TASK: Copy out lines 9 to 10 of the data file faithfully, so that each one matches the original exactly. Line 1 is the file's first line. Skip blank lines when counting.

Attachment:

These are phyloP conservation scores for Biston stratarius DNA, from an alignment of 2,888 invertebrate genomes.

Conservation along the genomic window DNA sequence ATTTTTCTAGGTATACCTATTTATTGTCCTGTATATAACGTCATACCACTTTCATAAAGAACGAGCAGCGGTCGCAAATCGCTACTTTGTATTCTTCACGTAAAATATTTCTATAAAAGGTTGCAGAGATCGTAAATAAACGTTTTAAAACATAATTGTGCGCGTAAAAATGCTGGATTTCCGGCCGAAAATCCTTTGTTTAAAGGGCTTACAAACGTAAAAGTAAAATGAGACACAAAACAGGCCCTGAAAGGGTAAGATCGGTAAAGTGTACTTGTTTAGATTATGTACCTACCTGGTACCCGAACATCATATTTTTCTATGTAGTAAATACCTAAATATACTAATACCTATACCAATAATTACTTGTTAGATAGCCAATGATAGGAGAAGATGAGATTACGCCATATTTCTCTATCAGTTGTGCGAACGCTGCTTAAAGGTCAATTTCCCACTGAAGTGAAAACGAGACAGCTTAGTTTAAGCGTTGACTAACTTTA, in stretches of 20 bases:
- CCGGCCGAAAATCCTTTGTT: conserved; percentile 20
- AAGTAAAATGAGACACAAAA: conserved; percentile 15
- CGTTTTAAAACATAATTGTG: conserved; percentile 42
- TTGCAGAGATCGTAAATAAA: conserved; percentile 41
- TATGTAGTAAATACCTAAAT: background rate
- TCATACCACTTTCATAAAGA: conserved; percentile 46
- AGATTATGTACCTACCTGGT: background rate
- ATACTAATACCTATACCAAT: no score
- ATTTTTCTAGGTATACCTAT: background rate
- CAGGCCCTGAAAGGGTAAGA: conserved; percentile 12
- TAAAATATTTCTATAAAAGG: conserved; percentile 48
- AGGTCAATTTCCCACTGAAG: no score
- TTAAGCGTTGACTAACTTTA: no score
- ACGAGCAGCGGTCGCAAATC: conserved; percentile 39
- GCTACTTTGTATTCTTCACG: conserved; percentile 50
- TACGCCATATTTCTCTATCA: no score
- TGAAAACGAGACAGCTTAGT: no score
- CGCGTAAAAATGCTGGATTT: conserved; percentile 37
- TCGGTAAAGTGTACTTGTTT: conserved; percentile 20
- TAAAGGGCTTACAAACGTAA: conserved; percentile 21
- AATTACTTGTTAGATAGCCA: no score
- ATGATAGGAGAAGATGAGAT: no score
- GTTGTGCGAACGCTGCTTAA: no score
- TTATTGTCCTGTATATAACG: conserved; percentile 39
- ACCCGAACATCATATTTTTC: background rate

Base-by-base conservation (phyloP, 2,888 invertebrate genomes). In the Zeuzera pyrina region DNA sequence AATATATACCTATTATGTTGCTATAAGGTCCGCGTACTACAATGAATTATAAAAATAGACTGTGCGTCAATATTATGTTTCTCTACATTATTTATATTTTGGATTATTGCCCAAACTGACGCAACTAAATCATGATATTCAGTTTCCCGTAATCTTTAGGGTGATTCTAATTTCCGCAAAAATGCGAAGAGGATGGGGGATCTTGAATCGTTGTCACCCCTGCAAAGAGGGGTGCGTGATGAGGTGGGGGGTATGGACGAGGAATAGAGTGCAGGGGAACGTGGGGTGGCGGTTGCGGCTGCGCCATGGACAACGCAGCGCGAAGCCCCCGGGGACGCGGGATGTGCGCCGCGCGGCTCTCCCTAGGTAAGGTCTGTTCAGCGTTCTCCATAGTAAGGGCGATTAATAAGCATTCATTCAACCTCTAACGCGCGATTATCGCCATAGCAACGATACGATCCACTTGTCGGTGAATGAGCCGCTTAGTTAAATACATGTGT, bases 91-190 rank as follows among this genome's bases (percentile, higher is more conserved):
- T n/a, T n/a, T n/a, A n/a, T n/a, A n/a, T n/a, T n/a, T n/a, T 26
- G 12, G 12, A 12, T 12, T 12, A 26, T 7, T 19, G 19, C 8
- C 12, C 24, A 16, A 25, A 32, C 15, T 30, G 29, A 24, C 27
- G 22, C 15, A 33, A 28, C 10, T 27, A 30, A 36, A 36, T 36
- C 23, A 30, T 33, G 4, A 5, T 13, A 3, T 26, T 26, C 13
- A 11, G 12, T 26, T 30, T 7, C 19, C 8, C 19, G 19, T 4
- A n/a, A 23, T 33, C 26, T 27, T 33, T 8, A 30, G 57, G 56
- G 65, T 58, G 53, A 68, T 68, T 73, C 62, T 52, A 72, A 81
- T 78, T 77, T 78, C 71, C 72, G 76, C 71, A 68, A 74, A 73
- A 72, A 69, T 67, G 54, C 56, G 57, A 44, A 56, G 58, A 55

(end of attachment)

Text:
- AGATTATGTACCTACCTGGT: background rate
- ATACTAATACCTATACCAAT: no score